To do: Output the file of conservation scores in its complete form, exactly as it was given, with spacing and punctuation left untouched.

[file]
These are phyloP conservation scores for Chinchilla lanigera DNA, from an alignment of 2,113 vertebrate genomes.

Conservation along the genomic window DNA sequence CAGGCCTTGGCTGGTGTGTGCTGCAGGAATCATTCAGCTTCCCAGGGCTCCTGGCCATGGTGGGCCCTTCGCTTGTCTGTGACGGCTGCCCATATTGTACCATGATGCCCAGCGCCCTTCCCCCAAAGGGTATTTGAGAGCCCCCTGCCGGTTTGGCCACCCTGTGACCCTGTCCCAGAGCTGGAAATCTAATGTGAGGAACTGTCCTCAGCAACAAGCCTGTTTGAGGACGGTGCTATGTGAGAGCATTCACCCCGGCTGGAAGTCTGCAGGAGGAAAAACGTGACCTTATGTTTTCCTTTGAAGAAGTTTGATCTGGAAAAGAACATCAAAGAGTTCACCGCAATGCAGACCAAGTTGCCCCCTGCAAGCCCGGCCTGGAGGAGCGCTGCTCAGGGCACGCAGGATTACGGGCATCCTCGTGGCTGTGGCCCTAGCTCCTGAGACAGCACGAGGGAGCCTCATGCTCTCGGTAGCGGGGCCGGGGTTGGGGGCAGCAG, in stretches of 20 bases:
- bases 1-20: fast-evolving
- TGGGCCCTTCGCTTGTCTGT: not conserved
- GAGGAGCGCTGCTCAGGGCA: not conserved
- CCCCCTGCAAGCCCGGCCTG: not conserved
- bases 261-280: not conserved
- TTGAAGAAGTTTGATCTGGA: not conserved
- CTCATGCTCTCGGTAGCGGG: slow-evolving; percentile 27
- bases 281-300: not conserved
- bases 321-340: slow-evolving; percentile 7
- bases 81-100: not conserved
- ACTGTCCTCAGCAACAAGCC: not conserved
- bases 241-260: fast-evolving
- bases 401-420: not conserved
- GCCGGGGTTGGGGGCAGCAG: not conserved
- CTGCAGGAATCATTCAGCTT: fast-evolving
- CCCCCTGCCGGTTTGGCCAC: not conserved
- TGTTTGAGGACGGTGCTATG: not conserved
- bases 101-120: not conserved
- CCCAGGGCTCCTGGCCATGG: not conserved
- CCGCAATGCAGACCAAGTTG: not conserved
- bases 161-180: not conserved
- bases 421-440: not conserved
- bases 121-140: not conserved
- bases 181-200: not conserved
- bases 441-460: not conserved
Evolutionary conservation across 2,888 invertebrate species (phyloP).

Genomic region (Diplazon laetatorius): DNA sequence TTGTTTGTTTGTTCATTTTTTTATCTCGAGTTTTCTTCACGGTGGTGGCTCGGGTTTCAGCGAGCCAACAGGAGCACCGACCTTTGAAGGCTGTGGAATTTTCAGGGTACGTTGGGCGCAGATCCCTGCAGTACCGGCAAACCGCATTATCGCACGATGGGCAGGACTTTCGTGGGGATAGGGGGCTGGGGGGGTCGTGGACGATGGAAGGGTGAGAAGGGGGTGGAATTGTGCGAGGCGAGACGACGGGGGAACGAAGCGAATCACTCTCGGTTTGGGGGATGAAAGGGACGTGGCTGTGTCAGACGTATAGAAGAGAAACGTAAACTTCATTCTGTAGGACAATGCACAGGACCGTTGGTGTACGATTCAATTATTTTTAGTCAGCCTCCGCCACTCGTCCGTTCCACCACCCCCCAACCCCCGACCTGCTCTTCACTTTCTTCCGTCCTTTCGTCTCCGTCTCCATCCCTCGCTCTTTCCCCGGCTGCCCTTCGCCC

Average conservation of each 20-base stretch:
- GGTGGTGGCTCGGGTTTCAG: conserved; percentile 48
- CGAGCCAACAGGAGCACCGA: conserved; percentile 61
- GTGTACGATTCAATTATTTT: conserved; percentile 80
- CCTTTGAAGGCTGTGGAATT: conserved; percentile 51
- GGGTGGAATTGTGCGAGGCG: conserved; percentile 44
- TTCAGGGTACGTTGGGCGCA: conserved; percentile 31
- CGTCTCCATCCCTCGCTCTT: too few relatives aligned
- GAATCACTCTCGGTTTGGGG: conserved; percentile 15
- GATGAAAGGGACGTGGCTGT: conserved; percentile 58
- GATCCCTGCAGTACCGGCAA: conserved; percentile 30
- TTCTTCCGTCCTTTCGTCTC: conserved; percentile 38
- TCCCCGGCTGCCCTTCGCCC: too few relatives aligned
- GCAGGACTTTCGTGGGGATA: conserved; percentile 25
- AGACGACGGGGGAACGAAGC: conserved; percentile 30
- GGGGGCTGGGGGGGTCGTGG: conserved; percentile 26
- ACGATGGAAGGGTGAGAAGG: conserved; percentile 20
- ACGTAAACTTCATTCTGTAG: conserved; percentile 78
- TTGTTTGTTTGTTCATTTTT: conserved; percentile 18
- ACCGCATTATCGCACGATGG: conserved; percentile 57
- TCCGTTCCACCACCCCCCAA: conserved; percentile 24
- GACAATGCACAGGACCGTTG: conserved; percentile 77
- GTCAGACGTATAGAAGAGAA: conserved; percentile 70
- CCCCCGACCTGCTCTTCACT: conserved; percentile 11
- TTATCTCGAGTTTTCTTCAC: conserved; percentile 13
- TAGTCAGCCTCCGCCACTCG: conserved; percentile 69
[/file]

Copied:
These are phyloP conservation scores for Chinchilla lanigera DNA, from an alignment of 2,113 vertebrate genomes.

Conservation along the genomic window DNA sequence CAGGCCTTGGCTGGTGTGTGCTGCAGGAATCATTCAGCTTCCCAGGGCTCCTGGCCATGGTGGGCCCTTCGCTTGTCTGTGACGGCTGCCCATATTGTACCATGATGCCCAGCGCCCTTCCCCCAAAGGGTATTTGAGAGCCCCCTGCCGGTTTGGCCACCCTGTGACCCTGTCCCAGAGCTGGAAATCTAATGTGAGGAACTGTCCTCAGCAACAAGCCTGTTTGAGGACGGTGCTATGTGAGAGCATTCACCCCGGCTGGAAGTCTGCAGGAGGAAAAACGTGACCTTATGTTTTCCTTTGAAGAAGTTTGATCTGGAAAAGAACATCAAAGAGTTCACCGCAATGCAGACCAAGTTGCCCCCTGCAAGCCCGGCCTGGAGGAGCGCTGCTCAGGGCACGCAGGATTACGGGCATCCTCGTGGCTGTGGCCCTAGCTCCTGAGACAGCACGAGGGAGCCTCATGCTCTCGGTAGCGGGGCCGGGGTTGGGGGCAGCAG, in stretches of 20 bases:
- bases 1-20: fast-evolving
- TGGGCCCTTCGCTTGTCTGT: not conserved
- GAGGAGCGCTGCTCAGGGCA: not conserved
- CCCCCTGCAAGCCCGGCCTG: not conserved
- bases 261-280: not conserved
- TTGAAGAAGTTTGATCTGGA: not conserved
- CTCATGCTCTCGGTAGCGGG: slow-evolving; percentile 27
- bases 281-300: not conserved
- bases 321-340: slow-evolving; percentile 7
- bases 81-100: not conserved
- ACTGTCCTCAGCAACAAGCC: not conserved
- bases 241-260: fast-evolving
- bases 401-420: not conserved
- GCCGGGGTTGGGGGCAGCAG: not conserved
- CTGCAGGAATCATTCAGCTT: fast-evolving
- CCCCCTGCCGGTTTGGCCAC: not conserved
- TGTTTGAGGACGGTGCTATG: not conserved
- bases 101-120: not conserved
- CCCAGGGCTCCTGGCCATGG: not conserved
- CCGCAATGCAGACCAAGTTG: not conserved
- bases 161-180: not conserved
- bases 421-440: not conserved
- bases 121-140: not conserved
- bases 181-200: not conserved
- bases 441-460: not conserved
Evolutionary conservation across 2,888 invertebrate species (phyloP).

Genomic region (Diplazon laetatorius): DNA sequence TTGTTTGTTTGTTCATTTTTTTATCTCGAGTTTTCTTCACGGTGGTGGCTCGGGTTTCAGCGAGCCAACAGGAGCACCGACCTTTGAAGGCTGTGGAATTTTCAGGGTACGTTGGGCGCAGATCCCTGCAGTACCGGCAAACCGCATTATCGCACGATGGGCAGGACTTTCGTGGGGATAGGGGGCTGGGGGGGTCGTGGACGATGGAAGGGTGAGAAGGGGGTGGAATTGTGCGAGGCGAGACGACGGGGGAACGAAGCGAATCACTCTCGGTTTGGGGGATGAAAGGGACGTGGCTGTGTCAGACGTATAGAAGAGAAACGTAAACTTCATTCTGTAGGACAATGCACAGGACCGTTGGTGTACGATTCAATTATTTTTAGTCAGCCTCCGCCACTCGTCCGTTCCACCACCCCCCAACCCCCGACCTGCTCTTCACTTTCTTCCGTCCTTTCGTCTCCGTCTCCATCCCTCGCTCTTTCCCCGGCTGCCCTTCGCCC

Average conservation of each 20-base stretch:
- GGTGGTGGCTCGGGTTTCAG: conserved; percentile 48
- CGAGCCAACAGGAGCACCGA: conserved; percentile 61
- GTGTACGATTCAATTATTTT: conserved; percentile 80
- CCTTTGAAGGCTGTGGAATT: conserved; percentile 51
- GGGTGGAATTGTGCGAGGCG: conserved; percentile 44
- TTCAGGGTACGTTGGGCGCA: conserved; percentile 31
- CGTCTCCATCCCTCGCTCTT: too few relatives aligned
- GAATCACTCTCGGTTTGGGG: conserved; percentile 15
- GATGAAAGGGACGTGGCTGT: conserved; percentile 58
- GATCCCTGCAGTACCGGCAA: conserved; percentile 30
- TTCTTCCGTCCTTTCGTCTC: conserved; percentile 38
- TCCCCGGCTGCCCTTCGCCC: too few relatives aligned
- GCAGGACTTTCGTGGGGATA: conserved; percentile 25
- AGACGACGGGGGAACGAAGC: conserved; percentile 30
- GGGGGCTGGGGGGGTCGTGG: conserved; percentile 26
- ACGATGGAAGGGTGAGAAGG: conserved; percentile 20
- ACGTAAACTTCATTCTGTAG: conserved; percentile 78
- TTGTTTGTTTGTTCATTTTT: conserved; percentile 18
- ACCGCATTATCGCACGATGG: conserved; percentile 57
- TCCGTTCCACCACCCCCCAA: conserved; percentile 24
- GACAATGCACAGGACCGTTG: conserved; percentile 77
- GTCAGACGTATAGAAGAGAA: conserved; percentile 70
- CCCCCGACCTGCTCTTCACT: conserved; percentile 11
- TTATCTCGAGTTTTCTTCAC: conserved; percentile 13
- TAGTCAGCCTCCGCCACTCG: conserved; percentile 69